Out of Bashkortostan comes a medieval (13th c.) legend about a hero named Ural or Ural-batyr (or batir/batur/batyr means ‘brave man’). He sacrificed his life for the sake of his people and they poured a stone pile over his grave which later turned into the Ural Mountains (Source: Ural (geographical)”. Great Soviet Encyclopedia.).
Based on the Turkic and, to some extent, Semitic folk song traditions, the folk epic poem narrates the story of the heroic deeds of Ural-batyr. Born to an elderly couple (Yanbike and Yanbirðe), Ural evinces from his very infancy all the features of a legendary hero, such as unflinching courage, honesty, kindheartedness, empathy, and great physical strength. Unlike his cunning and treacherous brother Shulgan (see Sulgan-tash), Ural is an eager enemy of the evil and of Death which personifies it. Having matured, Ural sets out on the quest for Death, with the desire to find and destroy Him. On his way, he meets with various people and legendary creatures and is often deferred by long adventures; in all cases, his actions serve to save lives or quell the evil. Riding his winged stallion Akbuthat, he saves young men and women prepared for sacrifice by the tyrannical Shah Katil from imminent death, tames a wild bull, destroys an immense number of devs, marries the legendary Humai (or Homai), a swan-maiden, and finally smites the chief dev Azraka, whose dead body is said to have formed Mount Yaman-tau in the South Urals. Ural-batyr perishes in his final grapple with the devs, as he is forced to drink up a whole lake where they had hidden from him, but he leaves his sons to continue his initiative.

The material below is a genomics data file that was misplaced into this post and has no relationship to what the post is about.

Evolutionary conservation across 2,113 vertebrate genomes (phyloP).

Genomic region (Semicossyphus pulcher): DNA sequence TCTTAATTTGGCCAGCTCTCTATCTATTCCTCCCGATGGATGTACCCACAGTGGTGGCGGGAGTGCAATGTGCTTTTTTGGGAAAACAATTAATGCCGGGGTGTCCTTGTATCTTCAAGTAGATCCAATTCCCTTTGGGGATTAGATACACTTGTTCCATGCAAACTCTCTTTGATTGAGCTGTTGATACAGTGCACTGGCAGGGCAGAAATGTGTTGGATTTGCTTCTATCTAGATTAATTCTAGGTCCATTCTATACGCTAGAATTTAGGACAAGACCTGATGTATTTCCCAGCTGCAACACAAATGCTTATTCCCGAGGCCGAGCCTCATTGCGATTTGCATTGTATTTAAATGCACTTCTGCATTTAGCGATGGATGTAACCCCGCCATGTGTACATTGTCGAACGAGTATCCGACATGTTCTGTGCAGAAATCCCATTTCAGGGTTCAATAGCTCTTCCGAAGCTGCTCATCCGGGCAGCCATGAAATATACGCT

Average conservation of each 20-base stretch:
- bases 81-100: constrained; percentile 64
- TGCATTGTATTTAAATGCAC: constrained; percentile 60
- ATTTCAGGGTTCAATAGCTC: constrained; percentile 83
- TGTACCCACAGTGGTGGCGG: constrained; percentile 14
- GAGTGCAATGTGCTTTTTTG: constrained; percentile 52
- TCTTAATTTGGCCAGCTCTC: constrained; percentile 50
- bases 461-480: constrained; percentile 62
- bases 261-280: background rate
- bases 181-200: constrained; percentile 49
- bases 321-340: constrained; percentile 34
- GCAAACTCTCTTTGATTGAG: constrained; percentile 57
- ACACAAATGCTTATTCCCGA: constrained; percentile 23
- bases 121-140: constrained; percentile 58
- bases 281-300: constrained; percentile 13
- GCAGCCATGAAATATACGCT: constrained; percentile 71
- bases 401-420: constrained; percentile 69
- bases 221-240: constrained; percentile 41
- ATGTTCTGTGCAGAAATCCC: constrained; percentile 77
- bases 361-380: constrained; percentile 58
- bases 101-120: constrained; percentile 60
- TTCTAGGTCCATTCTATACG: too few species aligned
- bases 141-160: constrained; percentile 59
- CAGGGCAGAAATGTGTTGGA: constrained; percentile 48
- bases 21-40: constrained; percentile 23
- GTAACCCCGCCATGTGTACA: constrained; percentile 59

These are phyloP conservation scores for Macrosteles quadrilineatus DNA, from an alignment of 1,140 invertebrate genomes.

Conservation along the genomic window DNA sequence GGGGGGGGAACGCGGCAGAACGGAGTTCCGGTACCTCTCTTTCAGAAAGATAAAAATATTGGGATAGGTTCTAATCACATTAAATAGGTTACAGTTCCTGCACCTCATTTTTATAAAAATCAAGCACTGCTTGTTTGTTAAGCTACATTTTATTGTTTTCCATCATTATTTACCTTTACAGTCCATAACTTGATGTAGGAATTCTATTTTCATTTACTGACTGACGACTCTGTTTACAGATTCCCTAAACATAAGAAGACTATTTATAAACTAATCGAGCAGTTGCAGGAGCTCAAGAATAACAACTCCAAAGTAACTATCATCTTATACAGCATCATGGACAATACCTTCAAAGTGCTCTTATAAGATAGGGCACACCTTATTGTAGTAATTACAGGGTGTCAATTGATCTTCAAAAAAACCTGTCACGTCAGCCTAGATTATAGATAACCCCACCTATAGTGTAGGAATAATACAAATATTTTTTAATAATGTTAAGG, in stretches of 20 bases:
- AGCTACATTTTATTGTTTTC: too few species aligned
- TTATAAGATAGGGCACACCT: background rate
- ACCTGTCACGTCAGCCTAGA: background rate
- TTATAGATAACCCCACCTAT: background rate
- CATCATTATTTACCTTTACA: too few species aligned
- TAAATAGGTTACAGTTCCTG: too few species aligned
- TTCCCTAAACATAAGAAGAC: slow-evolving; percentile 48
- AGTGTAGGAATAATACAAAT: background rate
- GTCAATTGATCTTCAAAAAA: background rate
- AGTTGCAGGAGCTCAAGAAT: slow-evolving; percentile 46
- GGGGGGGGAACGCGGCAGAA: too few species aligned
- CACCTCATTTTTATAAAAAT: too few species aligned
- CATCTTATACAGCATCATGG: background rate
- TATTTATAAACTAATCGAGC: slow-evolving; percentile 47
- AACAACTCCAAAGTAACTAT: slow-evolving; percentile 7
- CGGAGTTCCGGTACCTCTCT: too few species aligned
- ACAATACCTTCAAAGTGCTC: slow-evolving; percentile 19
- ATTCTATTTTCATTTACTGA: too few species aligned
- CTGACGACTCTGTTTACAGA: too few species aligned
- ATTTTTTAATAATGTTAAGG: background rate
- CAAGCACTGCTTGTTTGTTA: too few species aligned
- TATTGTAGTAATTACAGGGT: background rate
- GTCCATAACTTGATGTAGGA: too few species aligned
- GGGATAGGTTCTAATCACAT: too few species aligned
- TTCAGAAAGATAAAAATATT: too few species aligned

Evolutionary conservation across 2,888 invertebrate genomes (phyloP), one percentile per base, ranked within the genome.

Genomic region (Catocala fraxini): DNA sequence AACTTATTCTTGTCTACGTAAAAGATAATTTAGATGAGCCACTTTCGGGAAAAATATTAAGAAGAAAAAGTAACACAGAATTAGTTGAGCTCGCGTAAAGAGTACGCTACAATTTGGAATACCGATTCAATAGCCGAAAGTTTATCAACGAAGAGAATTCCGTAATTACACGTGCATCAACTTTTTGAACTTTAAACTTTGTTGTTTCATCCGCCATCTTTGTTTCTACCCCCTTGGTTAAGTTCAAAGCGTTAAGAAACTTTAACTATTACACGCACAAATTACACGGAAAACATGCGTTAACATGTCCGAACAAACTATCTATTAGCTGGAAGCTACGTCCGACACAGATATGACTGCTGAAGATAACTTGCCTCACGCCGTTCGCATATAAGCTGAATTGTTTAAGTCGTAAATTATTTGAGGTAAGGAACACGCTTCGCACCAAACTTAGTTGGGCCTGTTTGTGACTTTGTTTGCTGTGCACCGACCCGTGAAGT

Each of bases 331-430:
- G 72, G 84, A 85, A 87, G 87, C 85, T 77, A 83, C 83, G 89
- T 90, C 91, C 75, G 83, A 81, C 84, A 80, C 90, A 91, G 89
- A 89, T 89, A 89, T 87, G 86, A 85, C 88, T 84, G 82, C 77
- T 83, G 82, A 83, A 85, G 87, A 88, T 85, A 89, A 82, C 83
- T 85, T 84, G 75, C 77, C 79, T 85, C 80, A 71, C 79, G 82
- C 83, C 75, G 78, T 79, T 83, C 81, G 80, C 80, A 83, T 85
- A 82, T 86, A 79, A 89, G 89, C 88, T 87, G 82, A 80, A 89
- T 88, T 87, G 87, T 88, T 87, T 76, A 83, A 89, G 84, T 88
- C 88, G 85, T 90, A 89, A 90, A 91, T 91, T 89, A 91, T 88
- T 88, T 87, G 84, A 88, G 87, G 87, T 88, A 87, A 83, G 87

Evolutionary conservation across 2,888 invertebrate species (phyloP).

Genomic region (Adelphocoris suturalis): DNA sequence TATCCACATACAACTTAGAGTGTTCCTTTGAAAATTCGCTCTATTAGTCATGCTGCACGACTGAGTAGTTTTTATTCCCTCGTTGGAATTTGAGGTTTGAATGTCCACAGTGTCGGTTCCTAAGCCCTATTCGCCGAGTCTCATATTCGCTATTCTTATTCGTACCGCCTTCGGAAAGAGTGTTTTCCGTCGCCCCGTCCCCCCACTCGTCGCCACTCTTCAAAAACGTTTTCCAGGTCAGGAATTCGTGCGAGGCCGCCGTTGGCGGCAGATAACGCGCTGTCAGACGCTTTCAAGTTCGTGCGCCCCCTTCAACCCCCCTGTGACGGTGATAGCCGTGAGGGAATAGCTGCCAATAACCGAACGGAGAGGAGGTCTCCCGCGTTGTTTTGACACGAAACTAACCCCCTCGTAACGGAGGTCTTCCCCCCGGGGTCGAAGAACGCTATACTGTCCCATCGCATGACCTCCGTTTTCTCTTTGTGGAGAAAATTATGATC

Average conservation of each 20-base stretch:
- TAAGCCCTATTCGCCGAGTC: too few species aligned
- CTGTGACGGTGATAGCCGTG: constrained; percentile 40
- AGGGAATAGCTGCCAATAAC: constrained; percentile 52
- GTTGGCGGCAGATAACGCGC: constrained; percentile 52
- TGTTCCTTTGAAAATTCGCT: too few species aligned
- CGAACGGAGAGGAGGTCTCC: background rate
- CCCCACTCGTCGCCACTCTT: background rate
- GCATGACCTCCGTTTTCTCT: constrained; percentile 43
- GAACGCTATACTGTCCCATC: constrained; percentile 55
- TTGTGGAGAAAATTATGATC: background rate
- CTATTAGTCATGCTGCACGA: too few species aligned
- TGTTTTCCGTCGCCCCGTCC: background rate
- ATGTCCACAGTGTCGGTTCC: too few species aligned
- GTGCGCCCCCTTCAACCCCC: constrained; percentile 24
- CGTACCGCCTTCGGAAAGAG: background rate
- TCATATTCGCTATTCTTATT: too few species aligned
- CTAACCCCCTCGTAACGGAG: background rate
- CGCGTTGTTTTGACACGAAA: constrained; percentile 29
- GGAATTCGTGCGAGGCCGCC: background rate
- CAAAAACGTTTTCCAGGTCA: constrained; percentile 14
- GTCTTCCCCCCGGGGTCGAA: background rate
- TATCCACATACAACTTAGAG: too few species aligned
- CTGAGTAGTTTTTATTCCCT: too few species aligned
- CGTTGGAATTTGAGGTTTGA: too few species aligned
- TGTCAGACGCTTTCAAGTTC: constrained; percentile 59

“In my ranging though the whole world,
In my wandering around it.
‘Tis Death-Evil I am after,
It is Death I strive to finish,
And because I do not fear it,
I do not fear monstrous customs.
Death may come to any live thing,
Lay His hand on any creature,
Be it human being or fledgeling,
But I will not stand by idly,
Watching Life unjustly taken,
Though before it at my leisure
I can form my own opinion
Through the lore of local customs.” — Ural-batur